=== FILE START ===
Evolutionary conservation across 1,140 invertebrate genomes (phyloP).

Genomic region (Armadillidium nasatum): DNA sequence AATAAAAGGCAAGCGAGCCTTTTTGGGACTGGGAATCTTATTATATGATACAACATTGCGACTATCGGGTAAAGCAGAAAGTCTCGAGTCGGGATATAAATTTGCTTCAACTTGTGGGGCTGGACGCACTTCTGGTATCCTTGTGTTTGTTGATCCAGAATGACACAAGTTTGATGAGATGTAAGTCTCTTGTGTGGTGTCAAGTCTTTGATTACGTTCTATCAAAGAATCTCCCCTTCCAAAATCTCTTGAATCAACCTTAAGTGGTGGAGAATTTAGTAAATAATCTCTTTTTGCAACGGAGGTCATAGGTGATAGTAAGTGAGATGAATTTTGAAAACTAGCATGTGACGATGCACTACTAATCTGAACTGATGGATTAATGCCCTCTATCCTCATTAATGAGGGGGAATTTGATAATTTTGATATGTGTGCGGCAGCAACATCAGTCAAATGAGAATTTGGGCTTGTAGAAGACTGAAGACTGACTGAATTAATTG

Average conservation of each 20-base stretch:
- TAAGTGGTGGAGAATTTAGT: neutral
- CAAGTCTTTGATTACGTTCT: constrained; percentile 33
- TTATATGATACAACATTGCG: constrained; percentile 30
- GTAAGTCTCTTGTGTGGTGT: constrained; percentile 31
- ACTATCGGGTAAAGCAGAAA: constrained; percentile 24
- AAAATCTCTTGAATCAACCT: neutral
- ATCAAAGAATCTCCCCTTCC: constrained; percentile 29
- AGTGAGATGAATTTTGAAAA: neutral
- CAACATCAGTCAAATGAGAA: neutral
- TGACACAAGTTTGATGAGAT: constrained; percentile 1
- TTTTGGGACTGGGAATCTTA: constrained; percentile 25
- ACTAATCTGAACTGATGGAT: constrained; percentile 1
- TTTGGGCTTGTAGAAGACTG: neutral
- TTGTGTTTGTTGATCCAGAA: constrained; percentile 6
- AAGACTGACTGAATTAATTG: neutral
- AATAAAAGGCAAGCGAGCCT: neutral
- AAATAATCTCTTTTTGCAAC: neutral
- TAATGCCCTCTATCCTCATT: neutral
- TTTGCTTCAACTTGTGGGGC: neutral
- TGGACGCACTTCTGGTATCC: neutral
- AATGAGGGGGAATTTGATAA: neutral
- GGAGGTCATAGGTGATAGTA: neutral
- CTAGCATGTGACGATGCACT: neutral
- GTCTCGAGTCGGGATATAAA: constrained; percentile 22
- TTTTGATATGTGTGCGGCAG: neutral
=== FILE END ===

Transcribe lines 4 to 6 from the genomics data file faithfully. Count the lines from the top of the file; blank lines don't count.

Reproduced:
- TAAGTGGTGGAGAATTTAGT: neutral
- CAAGTCTTTGATTACGTTCT: constrained; percentile 33
- TTATATGATACAACATTGCG: constrained; percentile 30